The High-Conflict Ex-Wife

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crazy ex-wife**Join us for the Stepmom Sanctuary Retreat 2017! 

I talk a lot about dealing with difficult ex-wives, mainly because that’s often the #1 complaint of my clients and well, no one else is really addressing the issue. So, what exactly do I mean by difficult?

They’re the people who might claim they want peace, but then make it impossible to achieve that because they will blame you for everything. They only have one story; a story where they’re the victim and you’re the attacker. And their story only has one ending: them winning and you losing.  They’re not interested in a win-win.

Bill Eddy, author of It’s all your fault: 12 tips for managing people who blame others for everything, describes these people as HCPs (High-conflict personalities). He says they lack the skills for dealing with conflict and have no awareness how their behavior increases the conflict. He says “instead of sharing responsibility for solving problems, they repeatedly lose it and increase conflict by making it intensely personal and taking no responsibility.”

He goes on to explain “the hardest thing to get about HCPs is that they lack an awareness of how they contribute to their own problems. They honestly view others as causing the way they feel and the way they act… They feel they have to lie and manipulate because of unmanaged fears within themselves that they are not aware of.”

In my experience, they’ll always have an excuse or justification for their behavior, while attacking you for yours. They’re also skilled at projecting their own behaviors and beliefs onto you.

They don’t take personal responsibility for anything in their life. They will make you responsible for every single bad thing that has ever happened to them. They will blame you for every bad choice they’ve ever made and every bad consequence they’ve ever experienced. They will tell you their story of how it’s all your fault.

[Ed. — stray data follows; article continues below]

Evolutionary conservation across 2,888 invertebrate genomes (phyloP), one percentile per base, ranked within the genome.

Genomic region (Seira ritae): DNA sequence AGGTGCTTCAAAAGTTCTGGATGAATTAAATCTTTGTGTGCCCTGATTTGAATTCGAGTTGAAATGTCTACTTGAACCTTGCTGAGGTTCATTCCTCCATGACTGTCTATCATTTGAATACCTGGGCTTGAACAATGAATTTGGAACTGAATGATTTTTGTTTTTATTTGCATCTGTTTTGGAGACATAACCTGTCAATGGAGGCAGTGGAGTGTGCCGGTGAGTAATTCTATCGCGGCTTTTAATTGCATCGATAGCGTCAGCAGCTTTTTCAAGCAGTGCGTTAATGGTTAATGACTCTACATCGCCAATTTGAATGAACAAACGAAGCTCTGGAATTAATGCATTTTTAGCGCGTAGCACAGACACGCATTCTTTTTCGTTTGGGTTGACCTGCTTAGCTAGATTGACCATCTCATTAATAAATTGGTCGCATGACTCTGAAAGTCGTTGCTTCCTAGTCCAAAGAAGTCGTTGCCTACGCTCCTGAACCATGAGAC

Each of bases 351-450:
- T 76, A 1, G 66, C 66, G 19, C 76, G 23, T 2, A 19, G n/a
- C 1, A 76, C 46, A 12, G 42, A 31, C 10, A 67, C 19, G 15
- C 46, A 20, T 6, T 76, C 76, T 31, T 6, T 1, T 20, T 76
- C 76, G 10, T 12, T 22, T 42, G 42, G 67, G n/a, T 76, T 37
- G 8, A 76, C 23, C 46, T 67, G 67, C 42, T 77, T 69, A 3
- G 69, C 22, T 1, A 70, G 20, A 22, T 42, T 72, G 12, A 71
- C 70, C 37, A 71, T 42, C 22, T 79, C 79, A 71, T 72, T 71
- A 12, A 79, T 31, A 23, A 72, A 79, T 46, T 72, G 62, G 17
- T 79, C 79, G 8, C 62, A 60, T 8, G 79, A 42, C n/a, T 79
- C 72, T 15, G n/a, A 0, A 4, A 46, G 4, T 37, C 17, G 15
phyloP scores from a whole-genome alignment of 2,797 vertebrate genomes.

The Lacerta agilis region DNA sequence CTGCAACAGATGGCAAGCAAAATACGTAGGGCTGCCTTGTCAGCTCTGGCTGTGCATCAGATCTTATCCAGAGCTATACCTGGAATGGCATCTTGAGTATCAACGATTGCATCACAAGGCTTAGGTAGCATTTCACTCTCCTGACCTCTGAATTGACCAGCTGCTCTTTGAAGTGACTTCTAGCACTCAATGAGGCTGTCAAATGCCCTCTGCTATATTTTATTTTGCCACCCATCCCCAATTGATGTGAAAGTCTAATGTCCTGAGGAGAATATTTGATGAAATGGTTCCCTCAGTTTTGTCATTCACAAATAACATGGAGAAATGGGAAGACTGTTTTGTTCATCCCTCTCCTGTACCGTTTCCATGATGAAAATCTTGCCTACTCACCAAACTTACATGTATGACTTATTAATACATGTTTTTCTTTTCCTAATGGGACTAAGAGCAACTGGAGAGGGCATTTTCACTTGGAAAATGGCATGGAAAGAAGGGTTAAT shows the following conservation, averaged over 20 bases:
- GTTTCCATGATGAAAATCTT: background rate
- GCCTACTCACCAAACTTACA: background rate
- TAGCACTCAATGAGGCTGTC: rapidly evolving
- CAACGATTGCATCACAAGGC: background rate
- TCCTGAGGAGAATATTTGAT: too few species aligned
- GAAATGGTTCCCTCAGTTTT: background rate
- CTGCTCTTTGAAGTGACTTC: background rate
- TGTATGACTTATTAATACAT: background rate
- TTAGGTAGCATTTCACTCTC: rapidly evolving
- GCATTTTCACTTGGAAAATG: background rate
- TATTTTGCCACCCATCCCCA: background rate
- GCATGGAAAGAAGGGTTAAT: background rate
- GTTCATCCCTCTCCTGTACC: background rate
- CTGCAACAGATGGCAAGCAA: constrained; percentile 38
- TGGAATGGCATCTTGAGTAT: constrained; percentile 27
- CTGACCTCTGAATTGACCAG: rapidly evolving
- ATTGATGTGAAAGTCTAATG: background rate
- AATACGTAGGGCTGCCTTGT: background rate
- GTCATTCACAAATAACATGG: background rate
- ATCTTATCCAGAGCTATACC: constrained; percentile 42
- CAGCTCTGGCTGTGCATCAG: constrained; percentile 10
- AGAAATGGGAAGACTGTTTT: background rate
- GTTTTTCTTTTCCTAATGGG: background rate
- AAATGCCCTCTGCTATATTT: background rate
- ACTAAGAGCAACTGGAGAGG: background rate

You can’t rationalize or reason with a high-conflict person. They’re not able to see their actual behavior. They’re not being mean or moody, but at this given time in their life, in these current circumstances, they’re not able to behave any differently. From what I’ve read, these people usually, but not always, have a mental disorder or at the very least, a personality disorder.

The good news is that it is possible to be the target of blame of a high-conflict person, and still remain happy and peaceful. It’s not easy, but it’s possible, because their words and actions don’t reflect the truth of you or the situation. It is simply the result of a belief they hold that’s meant to protect themselves from the painful truth about themselves. Keep reminding yourself of that. Also, it’s much easier to hold onto your sanity if you don’t allow them access to you, so protect yourself with firm boundaries and don’t let their attacks penetrate your spirit.

For excellent information and tips on how to deal with these difficult people, read:

© 2015 Jenna Korf    All Rights Reserved

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21 thoughts on “The High-Conflict Ex-Wife

  1. Thank you for this post and for recommending the book “It’s All Your Fault.” It is an excellent guide for understanding what motivates and even triggers this difficult behavior. The book helped me realize it isn’t me causing the problems. I am merely the chosen target for another person’s deeply rooted issues that actually have nothing to do with me. Self-preservation is key.